Should Cats Share Food Bowls?
Here’s some (cat) food for thought... If there are multiple cats in your family, should they all have separate food bowls, or can they share one?
Let's look at cats' natural instincts plus day-to-day considerations to see what is best for our cats...
Cats Hunt and Eat Alone in the Wild
What do feral cats do in the wild? What can we learn about their natural instincts - do cats prefer to eat alone or in groups?
Outdoor cats are solitary hunters. An average size cat eats 6-9 mice a day, and each mouse is small (not much to share).
A cat's natural instinct is to hunt alone, eat multiple small meals every day, and not share.
Indoor Cats Also Prefer Eating Alone
Understanding the natural behavior of feral cats helps us understand what feels most natural to our indoor cats. Instinctively, an indoor cat would rather eat alone, away from another cat, rather than shoulder to shoulder.
According to the Ohio State University College of Veterinary Medicine, the most common cause of conflict between indoor cats in a multi-cat household is competition for resources. Cats can compete and develop conflicts and stress over food and water resources.
Even if you continue to fill the food bowl, and there is no actual scarcity of resources, cats may still perceive that they are competing with the other cats in the house for food and water.
When it comes to food, some cats can be very territorial. (It’s in their nature after all!)
They may fight over food. They may guard the bowl. Or, they may chase other cats away as they approach the food bowl. This is called resource guarding.
Not only does this aggression create a stressful environment among the cats in your home, it can also create an uneven distribution where more dominant cats get more food, and less dominant cats may be left hungry.
Make Meals More Comfortable
Some cats eat quickly, and some like to take their time.
Separating bowls allows each cat to eat in peace without worrying about having to chow down quickly or watch over their shoulders for another cat.
If a cat feels nervous during mealtime, they may stop eating altogether. We certainly don’t want that!
Separate Bowls for Different Diets
Control Portion Size
Some cats need to eat more, and some cats need to eat less. Their caloric needs are based on their weight, their age, a medical condition, or all of the above.
If your cats eat from the same bowl, you won’t be able to tell how much each cat is actually eating. Not knowing portion size makes it difficult if you are trying to put your kitty on a diet or help them grow.
Allows for Special Diets
Separate cat bowls is a necessity if you feed your cats different foods. One cat may be on a prescription diet, a life-stage food (such as kitten or senior), or have medication mixed into their food, while your other cat eats a different type of food.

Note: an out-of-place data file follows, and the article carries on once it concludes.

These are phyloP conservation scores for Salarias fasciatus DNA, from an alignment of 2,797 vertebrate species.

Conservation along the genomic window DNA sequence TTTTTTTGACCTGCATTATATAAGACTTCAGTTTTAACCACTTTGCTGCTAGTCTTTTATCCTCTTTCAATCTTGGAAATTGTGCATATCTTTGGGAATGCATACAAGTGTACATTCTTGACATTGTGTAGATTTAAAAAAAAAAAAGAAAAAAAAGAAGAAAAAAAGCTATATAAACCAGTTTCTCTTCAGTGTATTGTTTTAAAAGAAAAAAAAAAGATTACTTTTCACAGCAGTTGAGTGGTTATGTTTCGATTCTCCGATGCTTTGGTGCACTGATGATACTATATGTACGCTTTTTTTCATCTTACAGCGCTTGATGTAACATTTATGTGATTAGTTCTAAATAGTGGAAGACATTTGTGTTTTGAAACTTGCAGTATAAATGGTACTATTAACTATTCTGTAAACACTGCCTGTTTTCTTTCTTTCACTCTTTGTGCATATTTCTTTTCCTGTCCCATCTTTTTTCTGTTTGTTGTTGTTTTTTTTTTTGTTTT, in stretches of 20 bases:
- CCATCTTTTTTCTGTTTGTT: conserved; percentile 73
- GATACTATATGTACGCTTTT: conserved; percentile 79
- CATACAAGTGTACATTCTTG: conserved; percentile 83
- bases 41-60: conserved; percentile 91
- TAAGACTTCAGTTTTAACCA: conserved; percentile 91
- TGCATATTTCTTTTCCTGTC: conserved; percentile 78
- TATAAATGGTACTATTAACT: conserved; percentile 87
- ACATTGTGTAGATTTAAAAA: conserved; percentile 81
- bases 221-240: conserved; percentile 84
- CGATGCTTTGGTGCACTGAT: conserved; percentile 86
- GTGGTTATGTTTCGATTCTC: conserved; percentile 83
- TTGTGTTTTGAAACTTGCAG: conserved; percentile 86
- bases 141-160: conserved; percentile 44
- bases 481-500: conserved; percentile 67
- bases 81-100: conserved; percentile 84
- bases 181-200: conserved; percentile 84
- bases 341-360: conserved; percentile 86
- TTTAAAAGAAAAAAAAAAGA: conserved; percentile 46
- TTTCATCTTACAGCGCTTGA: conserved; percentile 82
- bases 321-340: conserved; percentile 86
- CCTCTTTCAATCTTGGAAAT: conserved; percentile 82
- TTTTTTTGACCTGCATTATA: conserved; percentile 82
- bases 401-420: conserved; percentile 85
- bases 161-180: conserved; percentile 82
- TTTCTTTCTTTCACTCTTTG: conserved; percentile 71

This was the case for me… my Bella has eaten a kidney-friendly diet most of her life, while Penny ate a regular indoor cat diet. So, I'd put Bella's bowl in the kitchen, and Penny's bowl in the office, so I could ensure both were getting their own special food.
Get Into the Habit Early
Even if your cats eat the same food now, chances are that at some point, they may be on different diets or have to eat different portion sizes. Getting them into the habit of not sharing bowls early will make any future dietary changes so much easier.
However, Cats Can Share Water Bowls
Mealtime tends to be when all cats in a multi-cat household eat. But, cats tend to get thirsty and drink at different times. So, it is less likely that multiple cats will try to drink at the same time from the same water bowl. There also is usually a lot more water, enough for everyone.
Although, cats can drink from the same water bowls throughout the day, have at least 2 bowls of fresh water out in a multi-cat household.
Place water bowls in different rooms and on different floors in your home.
That way, if one cat is guarding a water bowl (potentially a perceived scarce resource), there is another water source.
Also, when water is more accessible so your cats don’t have to search or travel far, they will be reminded to drink. Good hydration is so important!
Give Each Cat Their Own Food Bowl - They Don't Want to Share!
Although having cats share a bowl is often easier, saves space, and creates fewer dirty dishes, there are so many reasons cats need their own bowls!
Eating separate is instinctively how cats eat most comfortably. Plus, separate bowls reduce stress and promote peace when cats aren’t competing with each other for food. Lastly, different portion sizes and diets require separate bowls.
Do your cats have enough bowls to dine separately?
Penny and Bella have 14 cat bowls between the 2 of them!
Each has her own food bowl in separate rooms, and there are water bowls on each floor of the house. Plus, since we change bowls each day, but don't run the dishwasher each day, we have a stack of clean bowls ready to go.
Our Favorite Cat Bowls
We use Americat Company stainless steel cat bowls, because they are made in the USA in a facility that makes healthcare and culinary products. They are also tested to be free of lead and radioactive metals by an independent lab accredited by the Consumer Product Safety Commission.
Hi Matthew, that sounds like a challenge! We recommend placing the cats in separate rooms and closing the door, so that the male cat will not go over to the other’s bowl. Hope that helps!
I have 2 cats and I feed them from their own separate bowls however one cat always leaves his own bowl and walks over and nudges the other cat out of the way to eat from her bowl. It’s really frustrating and I’ve tried to separate them when it’s feeding time but the male cat who is a glutton, whines until I put them back together for feeding time. I don’t know what else to do. Feeding them at different times is not ideal for me.